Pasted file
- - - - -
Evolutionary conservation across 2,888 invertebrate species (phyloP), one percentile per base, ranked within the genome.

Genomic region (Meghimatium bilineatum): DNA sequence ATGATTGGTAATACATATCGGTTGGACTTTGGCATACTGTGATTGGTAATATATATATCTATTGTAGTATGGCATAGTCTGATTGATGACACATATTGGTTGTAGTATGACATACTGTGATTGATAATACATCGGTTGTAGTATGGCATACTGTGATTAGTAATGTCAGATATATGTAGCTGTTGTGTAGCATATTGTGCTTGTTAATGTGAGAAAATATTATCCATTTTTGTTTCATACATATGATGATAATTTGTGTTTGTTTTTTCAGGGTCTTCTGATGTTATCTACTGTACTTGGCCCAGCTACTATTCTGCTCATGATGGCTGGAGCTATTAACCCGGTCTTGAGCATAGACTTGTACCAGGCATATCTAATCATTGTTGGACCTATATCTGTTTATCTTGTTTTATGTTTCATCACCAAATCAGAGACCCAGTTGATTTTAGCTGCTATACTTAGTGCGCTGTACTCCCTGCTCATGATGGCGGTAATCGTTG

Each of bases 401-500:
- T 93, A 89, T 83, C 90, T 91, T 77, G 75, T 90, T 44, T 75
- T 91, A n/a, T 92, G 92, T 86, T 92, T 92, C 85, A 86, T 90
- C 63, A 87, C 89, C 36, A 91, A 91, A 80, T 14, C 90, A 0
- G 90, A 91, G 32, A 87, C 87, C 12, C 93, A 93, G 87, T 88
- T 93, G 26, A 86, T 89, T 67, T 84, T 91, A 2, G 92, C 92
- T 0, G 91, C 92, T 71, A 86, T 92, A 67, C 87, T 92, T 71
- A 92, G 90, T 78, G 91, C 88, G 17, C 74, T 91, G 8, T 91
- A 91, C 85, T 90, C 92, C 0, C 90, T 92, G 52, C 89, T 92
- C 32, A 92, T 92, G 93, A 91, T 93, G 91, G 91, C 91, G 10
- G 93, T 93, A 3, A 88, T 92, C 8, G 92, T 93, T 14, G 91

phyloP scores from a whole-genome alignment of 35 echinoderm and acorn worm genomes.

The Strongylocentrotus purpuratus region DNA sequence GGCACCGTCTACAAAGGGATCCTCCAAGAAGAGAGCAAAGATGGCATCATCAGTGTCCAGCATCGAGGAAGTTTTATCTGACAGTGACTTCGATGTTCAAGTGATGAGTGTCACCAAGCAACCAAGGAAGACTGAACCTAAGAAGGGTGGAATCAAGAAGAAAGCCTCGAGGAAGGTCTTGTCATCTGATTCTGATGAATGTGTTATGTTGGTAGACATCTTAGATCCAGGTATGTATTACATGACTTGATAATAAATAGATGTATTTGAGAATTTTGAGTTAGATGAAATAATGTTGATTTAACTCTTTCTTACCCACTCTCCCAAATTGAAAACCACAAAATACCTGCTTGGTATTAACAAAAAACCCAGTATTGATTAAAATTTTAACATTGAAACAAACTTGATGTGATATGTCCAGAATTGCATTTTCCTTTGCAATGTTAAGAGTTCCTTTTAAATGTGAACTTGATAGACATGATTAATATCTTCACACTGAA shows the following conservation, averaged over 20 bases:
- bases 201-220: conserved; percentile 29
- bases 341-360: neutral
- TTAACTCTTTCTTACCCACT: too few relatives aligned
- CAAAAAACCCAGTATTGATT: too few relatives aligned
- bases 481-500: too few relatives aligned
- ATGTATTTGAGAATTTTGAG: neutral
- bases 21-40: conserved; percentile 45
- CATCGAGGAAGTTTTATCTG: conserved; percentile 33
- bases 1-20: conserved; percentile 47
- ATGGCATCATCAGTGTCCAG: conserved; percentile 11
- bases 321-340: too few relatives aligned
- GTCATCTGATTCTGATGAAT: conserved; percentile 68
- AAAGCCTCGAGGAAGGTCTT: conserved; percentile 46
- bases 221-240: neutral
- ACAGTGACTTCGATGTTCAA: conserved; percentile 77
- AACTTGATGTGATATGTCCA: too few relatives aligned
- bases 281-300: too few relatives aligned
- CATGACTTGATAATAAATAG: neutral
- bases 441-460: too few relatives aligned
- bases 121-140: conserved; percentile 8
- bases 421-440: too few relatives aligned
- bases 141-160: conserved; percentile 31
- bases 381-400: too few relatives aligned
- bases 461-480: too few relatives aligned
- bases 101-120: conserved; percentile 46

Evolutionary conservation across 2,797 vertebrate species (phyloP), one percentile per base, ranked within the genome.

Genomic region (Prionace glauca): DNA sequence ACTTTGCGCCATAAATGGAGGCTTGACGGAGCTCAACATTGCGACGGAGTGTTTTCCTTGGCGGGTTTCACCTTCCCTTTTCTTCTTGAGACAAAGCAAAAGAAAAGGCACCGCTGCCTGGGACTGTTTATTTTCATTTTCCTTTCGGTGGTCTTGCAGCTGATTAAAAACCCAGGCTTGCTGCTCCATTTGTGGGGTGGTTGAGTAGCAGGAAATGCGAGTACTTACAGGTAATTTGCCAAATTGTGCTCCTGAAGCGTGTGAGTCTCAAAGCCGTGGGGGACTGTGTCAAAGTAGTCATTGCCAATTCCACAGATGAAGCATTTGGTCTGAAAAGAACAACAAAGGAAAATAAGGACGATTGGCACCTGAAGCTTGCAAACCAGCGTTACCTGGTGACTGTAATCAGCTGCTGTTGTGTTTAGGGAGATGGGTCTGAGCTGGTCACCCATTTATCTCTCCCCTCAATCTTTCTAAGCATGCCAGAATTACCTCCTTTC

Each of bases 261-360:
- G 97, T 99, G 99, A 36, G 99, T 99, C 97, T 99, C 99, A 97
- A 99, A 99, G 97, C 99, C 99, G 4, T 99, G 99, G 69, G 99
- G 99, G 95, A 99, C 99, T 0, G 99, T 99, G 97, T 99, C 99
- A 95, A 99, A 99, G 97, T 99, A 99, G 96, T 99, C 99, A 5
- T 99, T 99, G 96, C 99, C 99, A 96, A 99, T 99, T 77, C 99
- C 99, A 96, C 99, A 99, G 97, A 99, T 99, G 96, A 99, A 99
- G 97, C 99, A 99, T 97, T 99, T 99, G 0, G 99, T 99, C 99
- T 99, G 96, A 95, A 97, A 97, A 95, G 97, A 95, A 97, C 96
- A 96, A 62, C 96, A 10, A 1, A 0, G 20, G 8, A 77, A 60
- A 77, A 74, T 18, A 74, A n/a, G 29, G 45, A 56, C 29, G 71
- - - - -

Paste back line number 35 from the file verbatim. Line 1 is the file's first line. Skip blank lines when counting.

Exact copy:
- bases 121-140: conserved; percentile 8